In pursuit of this good life, they dig up their front and back gardens and convert them into allotments, growing soft fruit and vegetables. They introduce chickens, pigs (Pinky and Perky) a goat (Geraldine) and a cockerel (Lenin). They generate their own electricity, using methane from animal waste, and they even attempt to make their own clothes. They also work at selling or bartering surplus crops for essentials which they cannot make themselves. They try to cut their monetary requirements to the minimum with varying success.
Their actions horrify their kindly but conventional next-door neighbours, Margo and Jerry Leadbetter. Originally, Margo and Jerry were intended to be minor characters, but their relationship with one another and with the Goods soon became an essential element of every episode. Under the influence of the Goods' homemade wine called "peapod burgundy", their mutual, intermingled, attractions for one another become apparent. Both couples are childless.

Six Episodes of The Good Life:

Wednesday, June 04, 2008

Baba Rampuri Gives Satsang

Baba Rampuri addresses the World Psychedelic Forum in Basel, Switzerland on March 21, 2008. The title of his talk is "The Edge of Indian Spirituality." He speaks about inner pilgrimage, finding that place where worlds meet, and how an oral tradition passes down knowledge through the millenia. He connects the current exploration of consciousness through alchemy and plant deities with the oral tradition of India as well as the hermetic traditions of Europe. Baba Rampuri is the first foreigner to be an initiate of the Naga Sannyasis, (Naked Yogis), India's most ancient order of Yogis, and the author of BABA, Autobiography of a Blue-Eyed Yogi. More information can be found at

Baba Rampuri, an American expatriate, has lived in India since 1970, when be became the first foreigner to be initiated into India's most ancient order of yogis and shamans, the Naga Sannyasis.
He is now a guru with a number of disciples within the order.

During his long discipleship in this mystical and sometimes dangerous world, he received traditional teachings in Language, mantra, tantra, ayurveda, logic, ritual, and, encompassing all the above, the way of the yogi in the Yoga Tradition. Baba says, "Your tool of knowledge is language, because its boundaries establish the possibilities of the world."

After founding the Hari Puri Ashram in the Himalayan foothill town of Hardwar, in 1984, Baba has since become a member of the Council of Elders of Datt Akhara, Ujjain, Central India, and the special envoy of its Pir. He divides his time between his ashram in Hardwar, Ujjain, and Goa. He hosts an international camp at Kumbh Melas (the most recent being the Ardh Kumbh Mela in Allahabad, 2007), hosts retreats, teachings, and initiations in India, and gives lectures and teachings throughout the world on consciousness and inner exploration.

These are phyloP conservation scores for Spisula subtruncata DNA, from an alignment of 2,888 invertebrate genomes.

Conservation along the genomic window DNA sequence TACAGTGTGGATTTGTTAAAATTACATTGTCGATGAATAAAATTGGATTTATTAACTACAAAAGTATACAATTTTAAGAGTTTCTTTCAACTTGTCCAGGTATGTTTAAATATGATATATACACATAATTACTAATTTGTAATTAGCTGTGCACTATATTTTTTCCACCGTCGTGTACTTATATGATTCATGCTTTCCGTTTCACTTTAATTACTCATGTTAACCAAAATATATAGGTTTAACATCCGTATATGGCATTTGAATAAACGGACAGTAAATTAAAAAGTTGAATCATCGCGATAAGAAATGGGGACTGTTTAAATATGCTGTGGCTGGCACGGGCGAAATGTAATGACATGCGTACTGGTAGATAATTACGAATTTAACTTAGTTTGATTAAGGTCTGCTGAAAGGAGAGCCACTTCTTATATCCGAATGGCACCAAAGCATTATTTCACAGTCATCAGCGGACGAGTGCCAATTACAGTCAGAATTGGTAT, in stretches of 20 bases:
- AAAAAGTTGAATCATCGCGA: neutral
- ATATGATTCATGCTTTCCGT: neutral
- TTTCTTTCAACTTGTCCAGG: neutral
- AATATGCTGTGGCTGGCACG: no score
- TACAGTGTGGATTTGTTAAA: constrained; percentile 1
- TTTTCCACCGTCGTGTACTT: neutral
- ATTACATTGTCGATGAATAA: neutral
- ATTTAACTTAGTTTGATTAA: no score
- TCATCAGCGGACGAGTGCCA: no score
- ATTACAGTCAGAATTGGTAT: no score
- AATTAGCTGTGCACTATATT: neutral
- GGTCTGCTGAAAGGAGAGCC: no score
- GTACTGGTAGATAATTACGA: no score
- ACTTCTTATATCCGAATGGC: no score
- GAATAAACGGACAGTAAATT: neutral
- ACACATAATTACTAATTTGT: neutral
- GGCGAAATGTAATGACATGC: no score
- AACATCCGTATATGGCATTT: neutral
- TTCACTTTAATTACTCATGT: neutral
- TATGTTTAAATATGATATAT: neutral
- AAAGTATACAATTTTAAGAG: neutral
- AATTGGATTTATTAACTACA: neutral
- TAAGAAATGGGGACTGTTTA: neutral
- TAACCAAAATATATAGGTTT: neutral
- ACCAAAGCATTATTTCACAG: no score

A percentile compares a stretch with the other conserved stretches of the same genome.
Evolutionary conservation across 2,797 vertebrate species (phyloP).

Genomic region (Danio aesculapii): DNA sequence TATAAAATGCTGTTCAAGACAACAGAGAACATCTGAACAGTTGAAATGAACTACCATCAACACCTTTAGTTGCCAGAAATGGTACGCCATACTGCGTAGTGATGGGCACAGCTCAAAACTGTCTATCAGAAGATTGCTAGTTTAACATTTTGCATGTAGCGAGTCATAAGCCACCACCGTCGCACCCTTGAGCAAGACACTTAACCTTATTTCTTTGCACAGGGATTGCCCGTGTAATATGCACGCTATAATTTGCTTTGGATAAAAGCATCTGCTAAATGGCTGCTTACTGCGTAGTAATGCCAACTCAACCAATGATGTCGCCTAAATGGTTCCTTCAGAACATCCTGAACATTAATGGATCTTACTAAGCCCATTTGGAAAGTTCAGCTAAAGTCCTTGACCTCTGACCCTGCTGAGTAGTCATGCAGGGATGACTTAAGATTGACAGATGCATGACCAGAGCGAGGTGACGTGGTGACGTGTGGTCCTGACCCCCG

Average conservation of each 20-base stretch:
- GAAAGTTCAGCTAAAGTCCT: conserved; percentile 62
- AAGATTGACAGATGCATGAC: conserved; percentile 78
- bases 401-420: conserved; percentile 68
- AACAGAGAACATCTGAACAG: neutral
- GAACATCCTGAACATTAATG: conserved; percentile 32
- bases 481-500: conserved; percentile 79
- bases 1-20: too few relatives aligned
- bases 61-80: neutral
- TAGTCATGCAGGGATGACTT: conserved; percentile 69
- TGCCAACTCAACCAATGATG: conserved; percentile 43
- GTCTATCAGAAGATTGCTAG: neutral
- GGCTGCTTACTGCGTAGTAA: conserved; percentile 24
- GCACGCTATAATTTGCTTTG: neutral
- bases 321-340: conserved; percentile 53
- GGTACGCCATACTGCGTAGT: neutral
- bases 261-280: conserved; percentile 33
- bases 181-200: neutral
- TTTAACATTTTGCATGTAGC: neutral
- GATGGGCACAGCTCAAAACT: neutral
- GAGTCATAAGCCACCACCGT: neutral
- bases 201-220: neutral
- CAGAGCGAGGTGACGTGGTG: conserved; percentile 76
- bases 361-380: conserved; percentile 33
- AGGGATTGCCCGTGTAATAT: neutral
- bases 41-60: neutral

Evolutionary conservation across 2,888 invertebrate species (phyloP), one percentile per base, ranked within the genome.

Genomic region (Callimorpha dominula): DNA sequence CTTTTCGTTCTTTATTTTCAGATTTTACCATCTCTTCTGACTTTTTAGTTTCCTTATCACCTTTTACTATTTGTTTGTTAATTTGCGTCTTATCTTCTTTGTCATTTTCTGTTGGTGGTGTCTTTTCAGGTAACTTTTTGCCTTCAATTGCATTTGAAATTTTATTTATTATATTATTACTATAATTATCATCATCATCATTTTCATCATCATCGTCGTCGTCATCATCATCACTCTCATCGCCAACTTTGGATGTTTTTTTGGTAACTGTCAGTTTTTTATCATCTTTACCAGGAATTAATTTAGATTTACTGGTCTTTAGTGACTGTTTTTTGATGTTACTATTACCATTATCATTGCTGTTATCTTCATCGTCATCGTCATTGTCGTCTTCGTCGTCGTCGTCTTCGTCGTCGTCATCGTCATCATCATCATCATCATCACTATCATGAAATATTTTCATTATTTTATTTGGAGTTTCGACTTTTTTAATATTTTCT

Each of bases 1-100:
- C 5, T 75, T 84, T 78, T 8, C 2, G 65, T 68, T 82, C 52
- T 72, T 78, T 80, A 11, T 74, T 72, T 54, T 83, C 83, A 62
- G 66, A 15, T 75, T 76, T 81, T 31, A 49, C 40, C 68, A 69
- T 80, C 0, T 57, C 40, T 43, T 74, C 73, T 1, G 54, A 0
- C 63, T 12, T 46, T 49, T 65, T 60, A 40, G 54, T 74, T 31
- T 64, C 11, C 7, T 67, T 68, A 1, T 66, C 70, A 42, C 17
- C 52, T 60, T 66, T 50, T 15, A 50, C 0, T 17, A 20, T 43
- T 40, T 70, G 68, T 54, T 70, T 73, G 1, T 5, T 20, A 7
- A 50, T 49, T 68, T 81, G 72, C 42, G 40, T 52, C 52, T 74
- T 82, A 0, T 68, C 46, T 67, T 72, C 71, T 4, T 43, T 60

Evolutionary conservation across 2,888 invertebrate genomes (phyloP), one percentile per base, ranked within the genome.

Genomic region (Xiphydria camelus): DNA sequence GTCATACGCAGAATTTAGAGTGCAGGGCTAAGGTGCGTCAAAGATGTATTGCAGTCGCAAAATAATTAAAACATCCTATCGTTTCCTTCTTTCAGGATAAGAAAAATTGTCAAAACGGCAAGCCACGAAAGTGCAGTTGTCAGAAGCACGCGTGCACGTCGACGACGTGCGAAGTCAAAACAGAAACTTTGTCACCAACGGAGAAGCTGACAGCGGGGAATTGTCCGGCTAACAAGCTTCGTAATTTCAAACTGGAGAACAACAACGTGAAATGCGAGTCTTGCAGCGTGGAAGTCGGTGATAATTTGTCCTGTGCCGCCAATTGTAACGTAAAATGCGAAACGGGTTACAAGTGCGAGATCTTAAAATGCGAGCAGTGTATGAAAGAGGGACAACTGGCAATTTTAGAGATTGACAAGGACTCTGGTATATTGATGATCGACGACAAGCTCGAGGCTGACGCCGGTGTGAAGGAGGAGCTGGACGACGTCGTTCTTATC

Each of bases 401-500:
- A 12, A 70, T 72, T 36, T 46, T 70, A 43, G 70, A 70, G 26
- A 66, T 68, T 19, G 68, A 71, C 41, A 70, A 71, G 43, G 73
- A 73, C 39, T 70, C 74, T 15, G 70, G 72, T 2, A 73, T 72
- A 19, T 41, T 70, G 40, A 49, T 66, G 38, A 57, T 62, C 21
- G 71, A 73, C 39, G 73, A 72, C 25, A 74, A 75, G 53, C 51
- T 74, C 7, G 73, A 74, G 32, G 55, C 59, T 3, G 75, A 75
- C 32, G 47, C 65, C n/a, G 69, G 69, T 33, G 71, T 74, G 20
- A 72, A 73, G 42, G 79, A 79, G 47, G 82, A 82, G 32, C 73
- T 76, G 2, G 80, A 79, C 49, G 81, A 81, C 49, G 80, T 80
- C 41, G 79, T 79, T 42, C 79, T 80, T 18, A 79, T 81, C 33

Tuesday, June 03, 2008

Bo Diddley Dead

The bacchanalian rush remains. This footage of Bo Diddley performing in 1966 on The Big TNT Show movie, fantastic and iconic guitar hero, with the marvellous Norma-Jean Wofford, aka "The Duchess", on the second square guitar, the amazing Bo-ettes, Lilly "Bee Bee" Jamieson and Gloria Morgan. Singing "Bo Diddley" and "Who Do You Love".

The swamp stomping driving rhythm of the guitars is still of great influence. On May 17, 2007, Bo Diddley was admitted to intensive care in Creighton University Medical Center in Omaha, Nebraska, following a stroke during a concert at Council Bluffs, Iowa on May 13. He had a history of hypertension and diabetes, and the stroke affected the left side of his brain, causing receptive and expressive dysphasia. The hospital reported him in "guarded" condition at the time.

While recovering from the massive stroke and heart attack, he came back to his home town of McComb for the unveiling of a plaque, on the National Blues Trail devoted to him. The plaque stated he was "acclaimed as a founder of rock and roll." He was not supposed to perform but as he listened to the music of local musician Jesse Robinson, who sang a song written for this occasion, Robinson sensed Bo Diddley wanted to perform and handed him a microphone. That was the first time Bo Diddley performed publicly since his stroke and heart attack.

On June 2, 2008, Bo Diddley died at the age of 79 of heart failure at his home in Archer, Florida Garry Mitchell, a grandson of Diddley and one of more than 35 family members at the musician's home when he died at about 1:45 a.m. EDT (0545 GMT), said his death was not unexpected. "There was a gospel song that was sung and he said 'wow' with a thumbs up," Mitchell told Reuters, when asked to describe the scene at Diddley's deathbed. "The song was 'Walk Around Heaven' and in his last words he stated that he was going to heaven."